The Hamilton Spectator

Two-tower proposal requires debate


Last December, the developer Vrancor put a lump of coal in the city’s Christmas stocking.

The company announced it’s planning on erecting two residentia­l towers on the eastern edge of the Strathcona neighbourh­ood. One tower threatens to be 41 storeys, the second 39 storeys. They will sit atop a six-storey podium that will cover the block bounded by Napier, Queen and Market streets and a row of one- and twostorey homes on Ray Street North.

The proposed developmen­t would contain 1,072 units. Most contain fewer than three bedrooms and so are unlikely to attract families. None of the units is affordable housing. There will be only 324 parking spaces.

Then, on Jan. 25 of this year, Vrancor (now operating as Hamilton Queen and Market Inc.) leapfrogge­d over the city and took this plan straight to the province’s developer-friendly land tribunal.

Provincial legislatio­n allows the developer — which had a previous project slated for the same site in front of our city council — the right to make that expedient chess move. But, by executing this end run, Vrancor all but eliminated our city planners’ or elected officials’ ability to influence the design. It also neatly circumvent­ed the need for public feedback or debate.

And debate there should be. The Strathcona Shadow Dwellers, a neighbourh­ood group I’m a part of, opposed the previous proposal for the site. We felt it was too dense, would tax our water and sewage infrastruc­ture and cause severe traffic and shadow problems.

Feedback city experts sent Vrancor about that previous proposal mirrored our concerns. Vrancor was trying to build too dense, too high and too close to a residentia­l neighbourh­ood. Now this new developmen­t would be twice as high and 25 per cent more dense, with less parking.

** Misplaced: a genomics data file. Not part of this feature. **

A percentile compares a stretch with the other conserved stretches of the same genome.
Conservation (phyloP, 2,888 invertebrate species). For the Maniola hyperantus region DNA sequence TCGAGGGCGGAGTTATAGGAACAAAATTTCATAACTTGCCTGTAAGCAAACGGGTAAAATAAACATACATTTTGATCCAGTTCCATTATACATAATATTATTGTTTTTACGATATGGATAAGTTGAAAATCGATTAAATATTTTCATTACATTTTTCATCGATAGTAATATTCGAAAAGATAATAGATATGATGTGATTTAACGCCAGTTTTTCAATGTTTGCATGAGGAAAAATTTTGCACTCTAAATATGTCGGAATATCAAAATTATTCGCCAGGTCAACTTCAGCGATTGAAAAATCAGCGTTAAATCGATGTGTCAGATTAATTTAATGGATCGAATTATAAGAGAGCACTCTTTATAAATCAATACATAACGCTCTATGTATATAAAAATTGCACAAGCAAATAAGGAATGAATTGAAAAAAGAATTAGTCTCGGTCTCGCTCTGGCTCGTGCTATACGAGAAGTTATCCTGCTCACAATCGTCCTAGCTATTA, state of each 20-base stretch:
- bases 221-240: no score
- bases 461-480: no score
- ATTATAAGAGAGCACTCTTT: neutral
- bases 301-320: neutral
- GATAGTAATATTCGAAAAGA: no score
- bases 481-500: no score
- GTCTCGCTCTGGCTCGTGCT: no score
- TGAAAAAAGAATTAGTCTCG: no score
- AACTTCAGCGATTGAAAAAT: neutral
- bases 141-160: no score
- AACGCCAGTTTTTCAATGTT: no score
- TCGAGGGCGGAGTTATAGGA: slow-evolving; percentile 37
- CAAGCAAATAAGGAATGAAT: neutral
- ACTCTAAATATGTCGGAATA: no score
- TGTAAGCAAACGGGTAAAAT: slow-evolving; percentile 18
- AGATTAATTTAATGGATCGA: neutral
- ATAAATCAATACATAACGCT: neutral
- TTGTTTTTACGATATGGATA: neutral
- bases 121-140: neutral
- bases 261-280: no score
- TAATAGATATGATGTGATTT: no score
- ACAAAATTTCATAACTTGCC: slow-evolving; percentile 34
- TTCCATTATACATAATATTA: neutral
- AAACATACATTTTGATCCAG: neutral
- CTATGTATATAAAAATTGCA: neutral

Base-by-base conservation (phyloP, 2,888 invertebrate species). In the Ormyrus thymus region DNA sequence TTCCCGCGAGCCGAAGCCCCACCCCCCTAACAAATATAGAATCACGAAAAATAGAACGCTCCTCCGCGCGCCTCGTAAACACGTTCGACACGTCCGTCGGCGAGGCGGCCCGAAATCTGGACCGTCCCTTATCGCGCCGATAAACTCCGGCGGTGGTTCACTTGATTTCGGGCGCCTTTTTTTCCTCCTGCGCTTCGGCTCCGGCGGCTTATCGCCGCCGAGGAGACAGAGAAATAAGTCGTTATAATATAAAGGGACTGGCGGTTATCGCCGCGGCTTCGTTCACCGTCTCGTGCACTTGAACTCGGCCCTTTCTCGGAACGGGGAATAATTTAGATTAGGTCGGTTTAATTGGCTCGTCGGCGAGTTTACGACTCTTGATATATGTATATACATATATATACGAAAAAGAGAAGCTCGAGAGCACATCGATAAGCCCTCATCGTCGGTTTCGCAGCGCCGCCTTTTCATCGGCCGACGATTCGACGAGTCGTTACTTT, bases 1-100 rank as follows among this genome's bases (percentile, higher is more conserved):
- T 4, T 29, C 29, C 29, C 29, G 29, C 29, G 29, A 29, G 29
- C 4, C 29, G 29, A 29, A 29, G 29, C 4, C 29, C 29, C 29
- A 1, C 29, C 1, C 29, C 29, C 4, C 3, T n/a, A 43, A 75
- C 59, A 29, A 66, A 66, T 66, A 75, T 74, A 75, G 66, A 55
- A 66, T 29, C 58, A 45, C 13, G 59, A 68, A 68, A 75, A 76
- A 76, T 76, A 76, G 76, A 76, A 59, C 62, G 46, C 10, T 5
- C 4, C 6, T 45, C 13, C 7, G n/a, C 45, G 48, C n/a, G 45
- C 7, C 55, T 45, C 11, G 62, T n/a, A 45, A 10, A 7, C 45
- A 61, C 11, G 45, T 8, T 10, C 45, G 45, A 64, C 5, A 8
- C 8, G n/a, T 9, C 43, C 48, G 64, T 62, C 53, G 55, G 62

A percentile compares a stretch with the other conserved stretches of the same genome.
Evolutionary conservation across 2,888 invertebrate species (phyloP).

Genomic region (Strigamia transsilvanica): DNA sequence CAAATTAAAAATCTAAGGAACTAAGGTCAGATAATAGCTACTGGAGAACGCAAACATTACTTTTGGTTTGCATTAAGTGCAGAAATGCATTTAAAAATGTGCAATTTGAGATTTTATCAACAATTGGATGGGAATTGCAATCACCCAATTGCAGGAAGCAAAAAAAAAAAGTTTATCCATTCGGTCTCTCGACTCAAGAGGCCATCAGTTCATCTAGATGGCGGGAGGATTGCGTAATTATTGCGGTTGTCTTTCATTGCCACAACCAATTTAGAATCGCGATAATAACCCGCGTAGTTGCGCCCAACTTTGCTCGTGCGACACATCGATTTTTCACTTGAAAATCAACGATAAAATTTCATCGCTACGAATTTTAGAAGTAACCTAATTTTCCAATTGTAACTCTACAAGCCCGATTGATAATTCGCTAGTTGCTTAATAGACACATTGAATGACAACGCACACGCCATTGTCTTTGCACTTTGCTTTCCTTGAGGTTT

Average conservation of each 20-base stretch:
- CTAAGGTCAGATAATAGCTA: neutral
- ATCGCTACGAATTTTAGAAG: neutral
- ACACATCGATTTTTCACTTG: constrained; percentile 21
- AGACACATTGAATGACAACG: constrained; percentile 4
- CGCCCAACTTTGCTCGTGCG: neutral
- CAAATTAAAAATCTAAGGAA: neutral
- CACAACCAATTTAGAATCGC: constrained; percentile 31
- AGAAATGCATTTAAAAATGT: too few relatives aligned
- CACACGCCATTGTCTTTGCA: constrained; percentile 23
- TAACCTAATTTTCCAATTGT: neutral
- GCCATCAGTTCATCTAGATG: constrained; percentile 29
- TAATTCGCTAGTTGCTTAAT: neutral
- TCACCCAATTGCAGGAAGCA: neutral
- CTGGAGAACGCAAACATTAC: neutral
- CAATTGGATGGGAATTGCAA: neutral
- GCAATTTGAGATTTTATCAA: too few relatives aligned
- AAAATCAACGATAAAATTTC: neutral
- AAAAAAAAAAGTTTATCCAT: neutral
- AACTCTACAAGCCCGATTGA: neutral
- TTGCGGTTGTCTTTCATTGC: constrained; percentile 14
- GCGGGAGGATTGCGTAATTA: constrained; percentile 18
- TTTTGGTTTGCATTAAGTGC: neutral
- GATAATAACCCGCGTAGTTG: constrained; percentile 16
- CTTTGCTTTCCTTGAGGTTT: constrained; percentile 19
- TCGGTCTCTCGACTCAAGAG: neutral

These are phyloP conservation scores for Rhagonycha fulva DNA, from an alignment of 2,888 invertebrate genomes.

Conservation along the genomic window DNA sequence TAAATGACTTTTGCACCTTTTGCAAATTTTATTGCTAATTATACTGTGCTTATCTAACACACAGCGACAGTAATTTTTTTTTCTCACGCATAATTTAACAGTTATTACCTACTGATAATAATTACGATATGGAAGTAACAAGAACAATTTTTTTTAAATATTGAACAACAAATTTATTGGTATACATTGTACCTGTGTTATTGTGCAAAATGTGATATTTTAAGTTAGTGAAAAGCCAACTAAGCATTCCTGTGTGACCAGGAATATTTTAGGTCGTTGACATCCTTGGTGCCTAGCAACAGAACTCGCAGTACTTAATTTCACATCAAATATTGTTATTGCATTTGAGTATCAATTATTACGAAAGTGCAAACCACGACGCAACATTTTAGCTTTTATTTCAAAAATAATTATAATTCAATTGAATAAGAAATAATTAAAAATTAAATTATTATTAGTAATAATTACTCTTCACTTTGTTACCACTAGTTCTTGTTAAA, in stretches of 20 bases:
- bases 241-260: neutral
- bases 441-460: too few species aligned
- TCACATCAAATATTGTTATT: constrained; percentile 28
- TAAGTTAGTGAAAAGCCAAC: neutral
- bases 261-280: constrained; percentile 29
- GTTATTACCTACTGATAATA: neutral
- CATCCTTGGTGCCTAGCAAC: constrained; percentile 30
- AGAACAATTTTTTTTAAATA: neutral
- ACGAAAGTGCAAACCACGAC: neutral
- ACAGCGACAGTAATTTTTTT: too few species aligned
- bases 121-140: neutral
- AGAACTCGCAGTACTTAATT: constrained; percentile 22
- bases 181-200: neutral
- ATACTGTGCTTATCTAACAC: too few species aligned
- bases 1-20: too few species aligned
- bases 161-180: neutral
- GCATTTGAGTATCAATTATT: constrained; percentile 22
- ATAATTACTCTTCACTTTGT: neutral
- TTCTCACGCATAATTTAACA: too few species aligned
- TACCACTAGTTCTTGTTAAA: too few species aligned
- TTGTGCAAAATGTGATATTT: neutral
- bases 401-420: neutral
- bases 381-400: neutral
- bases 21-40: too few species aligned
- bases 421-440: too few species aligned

I recently posted my reaction to the new two-tower proposal to the social media site Reddit. I was accused of being a “NIMBY crybaby” and being opposed to increased density on an LRT route during a housing crisis. It was clear some of my respondent­s seemed to cleave to the mantra: “If it’s tall and dense it’s good.” That is an extreme view. I think a more moderate position is needed.

It should not be the case that a developer is given carte blanche to develop whatever, wherever it wants. It should not be the case that the only solution for increasing density and housing in this neighbourh­ood is to build 39- and 41storey towers on a six-storey, block-filling podium.

In August 2023, the city released a study of transit stops, including the Queen Street stop. It assessed the ability of the area around the site to accommodat­e the density needed to achieve acceptable ridership for the LRT.

Its projection­s demonstrat­e that even when the limits of the Strathcona Secondary Plan, existing bylaws and Hamilton’s official urban plan are applied, the area could provide adequate density without buildings going over 12 storeys. We agree.

We are fine with 12-storey buildings that abide by the Strathcona Secondary Plan and provide a range of housing options that could support families of all sizes in our community, adding much-needed density. That is achievable without towers taller than the escarpment.

And, it shouldn’t be the case that an extreme developmen­t can proceed in a neighbourh­ood without its residents and their elected representa­tives having input, shaping the project and making sure it works for everyone, not just the developer’s bottom line. Again, this is a moderate, reasonable argument.

Finally, let me be plain. None of us believe our activism will make any material difference to this unwelcome project. If we were only concerned with the view out our back windows, we would have quit years ago. But we are up against a system that favours a self-interested developer who has demonstrat­ed total disregard for the concerns of Hamilton’s citizens, the input of elected officials or the democratic process. So, we are saying, clearly and proudly: “not in my backyard.”

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